Insurer’s Bad Faith Behavior Leaves Louisiana Church in Ruins: The Henning Memorial United Methodist Church vs. Church Mutual Insurance Co. S.I.


(USA Herald) – The Henning Memorial United Methodist Church in Louisiana has accused Church Mutual Insurance Co. S.I. of mishandling a $9 million Hurricane Laura claim in a manner that “far exceeds the threshold for bad faith.” The church has requested the federal court to deny the insurer’s bid to dismiss the bad faith claim and instead grant the church’s competing motion for summary judgment.

Investigative reporter Samuel Lopez, who has been following this story closely, revealed that the church claims the insurer schemed to underpay its policyholder and deprived the church of its rightful benefits. The church has alleged that instead of relying on the reports of its experts, the insurer demanded that its experts change their reports and delete recommendations to ultimately lower the damages owed to the church. Furthermore, the church claims that CMIC hid the damage estimates from Henning.

The church alleges that the insurer’s adjusting firm estimated the damage at $9.2 million following the August 2020 storm, but CMIC only ever paid a $500,000 advance. Henning further alleged that the insurer hired additional experts in an attempt to refute the adjuster’s estimate, and when the estimates came back higher than expected, CMIC demanded that they be lowered. For example, the church said the building consultant CMIC hired provided an initial estimate that was comparable to the church’s and stated that all roofs needed to be repaired or replaced, but the insurer asked the consultant to remove all roofing items from its estimate.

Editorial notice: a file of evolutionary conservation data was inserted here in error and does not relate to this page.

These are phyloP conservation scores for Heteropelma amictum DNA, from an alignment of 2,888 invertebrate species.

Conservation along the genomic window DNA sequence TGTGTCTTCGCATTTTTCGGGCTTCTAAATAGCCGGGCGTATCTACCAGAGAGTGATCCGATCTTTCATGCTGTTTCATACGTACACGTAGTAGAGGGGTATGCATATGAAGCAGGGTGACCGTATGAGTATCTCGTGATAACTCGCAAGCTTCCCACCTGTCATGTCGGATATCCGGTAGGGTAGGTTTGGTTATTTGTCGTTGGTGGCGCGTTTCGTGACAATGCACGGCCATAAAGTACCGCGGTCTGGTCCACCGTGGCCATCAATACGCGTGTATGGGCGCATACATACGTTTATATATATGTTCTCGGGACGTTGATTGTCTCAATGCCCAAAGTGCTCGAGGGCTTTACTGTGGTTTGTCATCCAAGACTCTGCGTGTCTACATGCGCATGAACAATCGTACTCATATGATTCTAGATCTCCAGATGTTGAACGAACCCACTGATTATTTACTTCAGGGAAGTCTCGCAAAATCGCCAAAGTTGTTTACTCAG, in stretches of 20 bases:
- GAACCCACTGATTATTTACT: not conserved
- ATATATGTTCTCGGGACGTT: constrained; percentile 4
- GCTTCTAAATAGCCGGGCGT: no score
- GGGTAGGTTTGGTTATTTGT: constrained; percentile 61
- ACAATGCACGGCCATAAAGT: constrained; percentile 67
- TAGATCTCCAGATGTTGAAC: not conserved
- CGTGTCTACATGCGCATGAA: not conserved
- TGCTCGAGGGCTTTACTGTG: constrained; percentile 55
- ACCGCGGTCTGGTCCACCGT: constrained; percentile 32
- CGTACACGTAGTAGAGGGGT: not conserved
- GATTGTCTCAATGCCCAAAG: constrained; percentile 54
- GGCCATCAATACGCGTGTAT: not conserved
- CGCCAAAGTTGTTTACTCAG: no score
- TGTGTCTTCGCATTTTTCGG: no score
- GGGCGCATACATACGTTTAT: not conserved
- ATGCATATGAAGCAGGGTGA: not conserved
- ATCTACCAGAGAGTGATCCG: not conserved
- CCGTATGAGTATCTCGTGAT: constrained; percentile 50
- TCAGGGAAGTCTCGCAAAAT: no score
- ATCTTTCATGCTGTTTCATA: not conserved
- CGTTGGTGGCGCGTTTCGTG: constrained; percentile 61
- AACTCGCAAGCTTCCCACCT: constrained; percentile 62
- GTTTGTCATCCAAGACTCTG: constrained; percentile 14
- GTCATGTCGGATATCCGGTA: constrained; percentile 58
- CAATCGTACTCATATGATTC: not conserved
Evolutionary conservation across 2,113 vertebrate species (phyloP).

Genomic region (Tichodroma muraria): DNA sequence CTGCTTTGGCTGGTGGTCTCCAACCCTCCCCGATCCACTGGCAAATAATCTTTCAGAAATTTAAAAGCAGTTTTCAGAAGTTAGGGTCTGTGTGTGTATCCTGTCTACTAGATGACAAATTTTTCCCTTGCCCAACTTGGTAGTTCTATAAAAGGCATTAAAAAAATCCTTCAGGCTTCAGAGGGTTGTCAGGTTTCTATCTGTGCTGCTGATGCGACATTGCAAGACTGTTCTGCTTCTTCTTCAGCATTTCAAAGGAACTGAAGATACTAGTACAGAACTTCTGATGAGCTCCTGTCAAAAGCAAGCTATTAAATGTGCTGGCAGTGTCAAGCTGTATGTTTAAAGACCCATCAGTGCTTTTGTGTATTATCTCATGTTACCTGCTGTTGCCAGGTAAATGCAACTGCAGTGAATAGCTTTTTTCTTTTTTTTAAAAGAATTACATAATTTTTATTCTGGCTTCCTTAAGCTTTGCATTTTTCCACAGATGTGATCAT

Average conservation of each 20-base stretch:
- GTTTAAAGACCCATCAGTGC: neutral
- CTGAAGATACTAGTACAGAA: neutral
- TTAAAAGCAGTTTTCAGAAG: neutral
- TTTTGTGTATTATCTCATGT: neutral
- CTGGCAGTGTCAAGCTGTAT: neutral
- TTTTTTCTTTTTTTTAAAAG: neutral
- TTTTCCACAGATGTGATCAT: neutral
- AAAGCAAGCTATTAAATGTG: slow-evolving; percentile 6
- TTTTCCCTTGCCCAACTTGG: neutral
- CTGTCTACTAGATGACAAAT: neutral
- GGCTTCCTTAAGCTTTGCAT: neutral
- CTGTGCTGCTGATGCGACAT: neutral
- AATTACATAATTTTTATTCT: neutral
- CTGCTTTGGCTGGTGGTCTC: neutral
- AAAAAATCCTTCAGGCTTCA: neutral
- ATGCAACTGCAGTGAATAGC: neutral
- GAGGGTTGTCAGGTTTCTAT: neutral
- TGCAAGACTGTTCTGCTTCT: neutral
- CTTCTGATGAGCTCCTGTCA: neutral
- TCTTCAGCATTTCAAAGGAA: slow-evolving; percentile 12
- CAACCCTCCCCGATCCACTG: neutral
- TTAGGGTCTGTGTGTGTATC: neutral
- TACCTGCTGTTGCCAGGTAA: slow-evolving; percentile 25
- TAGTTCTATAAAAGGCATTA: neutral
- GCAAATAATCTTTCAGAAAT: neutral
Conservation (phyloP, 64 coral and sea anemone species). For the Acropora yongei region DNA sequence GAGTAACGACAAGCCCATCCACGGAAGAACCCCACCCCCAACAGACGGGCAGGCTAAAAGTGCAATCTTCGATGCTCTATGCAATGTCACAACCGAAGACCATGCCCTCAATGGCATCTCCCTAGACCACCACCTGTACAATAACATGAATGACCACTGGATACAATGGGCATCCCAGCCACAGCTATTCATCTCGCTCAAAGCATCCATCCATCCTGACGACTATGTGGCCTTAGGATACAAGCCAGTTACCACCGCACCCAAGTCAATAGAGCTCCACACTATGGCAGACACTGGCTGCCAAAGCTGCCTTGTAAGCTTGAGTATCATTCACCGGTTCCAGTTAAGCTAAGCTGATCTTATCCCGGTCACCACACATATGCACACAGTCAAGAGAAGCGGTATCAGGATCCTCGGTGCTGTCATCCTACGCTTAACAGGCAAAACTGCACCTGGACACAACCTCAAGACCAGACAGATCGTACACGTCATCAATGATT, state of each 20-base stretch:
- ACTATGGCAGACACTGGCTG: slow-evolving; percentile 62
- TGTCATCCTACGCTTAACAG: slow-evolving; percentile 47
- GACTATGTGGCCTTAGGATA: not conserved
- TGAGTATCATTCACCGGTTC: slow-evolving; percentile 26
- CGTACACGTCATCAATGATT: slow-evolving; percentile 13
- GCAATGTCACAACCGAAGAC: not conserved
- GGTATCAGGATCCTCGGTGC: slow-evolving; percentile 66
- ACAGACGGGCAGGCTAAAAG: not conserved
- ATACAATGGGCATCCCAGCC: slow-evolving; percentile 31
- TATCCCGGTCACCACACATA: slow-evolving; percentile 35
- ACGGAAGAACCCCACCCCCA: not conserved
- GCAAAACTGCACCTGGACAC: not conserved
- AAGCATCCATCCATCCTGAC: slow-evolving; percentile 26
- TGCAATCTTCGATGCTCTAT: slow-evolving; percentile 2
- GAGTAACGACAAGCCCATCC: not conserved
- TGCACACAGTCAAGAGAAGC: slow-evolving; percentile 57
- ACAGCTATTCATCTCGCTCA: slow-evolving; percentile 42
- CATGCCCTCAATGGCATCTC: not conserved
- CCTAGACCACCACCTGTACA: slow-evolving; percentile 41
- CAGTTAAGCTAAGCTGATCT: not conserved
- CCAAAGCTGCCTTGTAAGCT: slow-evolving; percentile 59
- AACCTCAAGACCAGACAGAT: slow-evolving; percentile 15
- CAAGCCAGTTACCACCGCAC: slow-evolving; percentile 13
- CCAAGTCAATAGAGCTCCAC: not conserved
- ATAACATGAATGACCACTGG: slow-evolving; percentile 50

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In response, CMIC said it “has substantial and reasonable questions as to the extent of Henning’s loss,” especially since the church began its mitigation efforts before the insurer had a chance to inspect the property. The insurer also argued that its adjuster’s report was not intended to be a final adjustment of Henning’s loss and was simply a summary of the church’s assessment of the property damage. CMIC added that the adjuster recommended that the claim be “explored by someone with much more expertise,” which is why the insurer retained and relied on additional experts.

Bad faith is a term used in the insurance industry to describe actions or practices by an insurer that are unreasonable or unfair to the policyholder. It involves a breach of the insurance company’s duty of good faith and fair dealing towards its policyholder. In this case, the Henning Memorial United Methodist Church has accused Church Mutual Insurance Co. S.I. of violating its duty of good faith and fair dealing by scheming to underpay the church and hiding damage estimates.

The Henning Memorial United Methodist Church is represented by Wells T. Watson and Meagan N. Johnson of Baggett McCall LLC, while Church Mutual Insurance Co. S.I. is represented by Sidney W. Degan III, Eric D. Burt, F. Scott Kaiser, and Jordan P. Amedee of Degan Blanchard & Nash. The case, which is being heard in the U.S. District Court for the Western District of Louisiana, will determine whether Church Mutual Insurance Co. S.I. acted in bad faith towards the Henning Memorial United Methodist Church.

In conclusion, this case highlights the issue of bad faith in the insurance industry and the importance of policyholders understanding their rights and the duty of good faith and fair dealing that insurers owe to them. Policyholders who believe that their insurance company has acted in bad faith should seek the advice of a knowledgeable attorney to help them navigate the complex legal process and protect their rights.